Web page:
All posts filed under: Zambia

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Monday Meal Review: Zambia

Between Zambia and Zimbabwe lies the stunning chasm of mist and water called Victoria Falls. The water flows through both countries like some stealthy border walker, never fixed to one particular country. Never tied down. In this poetic space, where rapids, danger, and sparkling, spraying joy all tumble together, I see meaning for our own little cooking adventure. I’m on one side of the end, metaphorically sitting in Zambia, looking at Zimbabwe. Wondering what comes next. I’m so close to reaching my goal of eating every country in the world. So. Close. And yet, the “end” feels so, so, so far away. Almost unattainable. By this, I don’t really mean the cooking . Cooking one more country will be easy. I know how to research recipes. I know how to cook them. Sure, I make mistakes from time to time, but after four years, the process feels like breathing. No. It’s something else that feels far away, that feels unattainable. Perhaps it’s that I don’t know how to reach a goal of this magnitude. Not …

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Mealie Bread with Blackened Chilies

If you ask my husband, there’s always room for cornbread. And he’ll eat twice as much cornbread if green chilies dot through the crumb. But what would he think if the cornbread came from half a world away? If it came from Zambia? As a former “Mr Picky” he says: Mealie Bread is a good way to bridge the gap for picky eaters to try something from another culture.” The cornbread in Zambia is much like the cornbread in the USA – except it is made with fresh corn kernels instead of cornmeal. This makes the flavor come alive. Zambians call it mealie bread (mealie is just another name for corn; mealie bread is popular all over southern Africa). The result is moist (bordering on juicy), naturally sweet, and great on the side of any autumn stew (such as Zambia’s Spiced Tilapian Stew). If  you’re lucky enough to slice into the mealie bread while it’s still hot? Well… forget about having leftovers. So why stud the mealie bread with chilies? Because Zambians love chili peppers.  Chilies are available in the …

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Zambia’s Spiced Tilapia Stew

  “Leading a race does not mean that you will win it.” Zambian Proverb It’s a chilly, wintery, blustery sort of day. Even the trees shudder, their leaves falling down in chatterings. Thankfully, Zambia makes quick work of dissipating the cold, with this Spiced Tilapia Stew.  Each bite pops with fresh lime juice, tomatoes, and Napa cabbage. A dusting of cumin, mustard seeds, fresh ginger and garlic give the broth depth. But it’s the Thai Bird chilies that’ll clear your sinuses.  Even just one in the pot promises a mellow tingle in every spoonful.   This is another kind of DIY soup, because of the garnishes. Children will especially enjoy squeezing lime juice on their soup and sprinkling their bowl with parsley.  Adults will enjoy seeing how many Thai Bird chili peppers they can handle. My husband added an entire sliced chili to his bowl; though he was sniffling and coughing from the heat, he then proceeded to add more. A note on the Tilapia: traditional Zambian stews often use dried tilapia. We’ve used fresh because …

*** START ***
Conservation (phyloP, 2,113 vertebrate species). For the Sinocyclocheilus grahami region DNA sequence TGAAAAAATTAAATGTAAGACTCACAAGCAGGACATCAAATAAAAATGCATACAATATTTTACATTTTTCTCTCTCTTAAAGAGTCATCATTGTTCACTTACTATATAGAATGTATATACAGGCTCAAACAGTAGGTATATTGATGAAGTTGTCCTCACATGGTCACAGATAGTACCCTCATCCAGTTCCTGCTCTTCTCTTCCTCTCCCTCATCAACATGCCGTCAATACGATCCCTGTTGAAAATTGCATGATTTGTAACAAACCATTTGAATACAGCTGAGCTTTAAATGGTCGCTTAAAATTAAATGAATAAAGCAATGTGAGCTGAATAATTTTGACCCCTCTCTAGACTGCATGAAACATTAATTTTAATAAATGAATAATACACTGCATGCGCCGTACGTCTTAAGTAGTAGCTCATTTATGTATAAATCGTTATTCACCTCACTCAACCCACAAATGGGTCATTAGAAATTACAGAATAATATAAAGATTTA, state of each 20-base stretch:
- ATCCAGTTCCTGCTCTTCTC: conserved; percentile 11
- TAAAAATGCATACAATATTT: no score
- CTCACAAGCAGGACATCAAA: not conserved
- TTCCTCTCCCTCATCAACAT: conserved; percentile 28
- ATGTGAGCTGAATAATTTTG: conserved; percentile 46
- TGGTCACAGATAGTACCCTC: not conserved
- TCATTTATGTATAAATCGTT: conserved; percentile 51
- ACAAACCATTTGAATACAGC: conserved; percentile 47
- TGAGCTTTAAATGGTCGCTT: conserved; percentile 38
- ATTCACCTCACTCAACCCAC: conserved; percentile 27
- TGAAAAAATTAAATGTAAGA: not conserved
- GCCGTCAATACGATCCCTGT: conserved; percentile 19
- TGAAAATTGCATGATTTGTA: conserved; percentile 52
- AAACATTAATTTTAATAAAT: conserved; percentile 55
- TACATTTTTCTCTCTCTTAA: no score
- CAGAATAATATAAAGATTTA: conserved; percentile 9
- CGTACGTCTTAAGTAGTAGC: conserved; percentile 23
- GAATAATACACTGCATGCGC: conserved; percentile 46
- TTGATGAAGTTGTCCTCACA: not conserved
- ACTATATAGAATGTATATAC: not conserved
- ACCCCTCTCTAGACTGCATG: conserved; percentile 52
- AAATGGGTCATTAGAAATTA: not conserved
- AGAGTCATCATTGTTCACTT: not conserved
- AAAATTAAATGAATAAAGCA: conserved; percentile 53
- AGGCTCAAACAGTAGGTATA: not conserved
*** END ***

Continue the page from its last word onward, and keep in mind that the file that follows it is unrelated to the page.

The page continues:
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Fish market stall on Great East Road at the Luangwa Bridge, Zambia by Hans Hillewaert

Menu: Zambia

  “Talk to a person who can understand and cook for a person who can be satisfied.” Zambian Proverb I’m in the final phases of writing my memoir. By the end of November, the manuscript will be sent off to National Geographic to do their magic. At that point, they’ll work on final edits, layout, and publicity. And then, boom, next year there will be a book. My book. It’s the story of my search for food, family, and home – and I can’t wait to share it with you. But right now, I’m in crunch time and the Zambian proverb above really spoke to me because, with my book, I’ll be talking to you and cooking for you. I’ll be telling you the story of my life, and the recipes that carried me through troubling times.  Hopefully, as the proverb reads, you’ll understand and be satisfied! These recipes and the meal review will be posted throughout the week. Spiced Tilapia Stew [Recipe] Typically made with dried tilapia, our version uses more readily available fresh fish, …

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South Luangwa National Park, Zambia by Joachim Huber

About the food of Zambia

While you’ll find caterpillars and grasshoppers on the menu on the tropical plateaus of Zambia, maize (a.k.a. sweet corn) is far more common. This southern African nation will enjoy maize as a stiff porridge called nshima, in a beer called chibuku, and in sweet loafs (similar to our cornbread, but made with fresh corn [Recipe]). Like many African countries, the groundnut (a.k.a. peanut) is beloved, especially when stirred into stewed greens. Peanut oil is also preferred by many Zambian families, as for when they fry up a batch of sliced plantains. There’s also the peanut sausage. According to the World Cookbook for Students: A vegetarian “sausage” named after the wild orchid tubers called chinaka or chikanda (depending on the ethic group) used to gel them. Amazing. Fishing has a big influence on the diet of Zambians who live near the many lakes, and it is often salted and dried for preservation or travel over long distances. The salted fish is later used in stews and soups, perhaps with a few onions and tomatoes [Recipe]. Much of the population …

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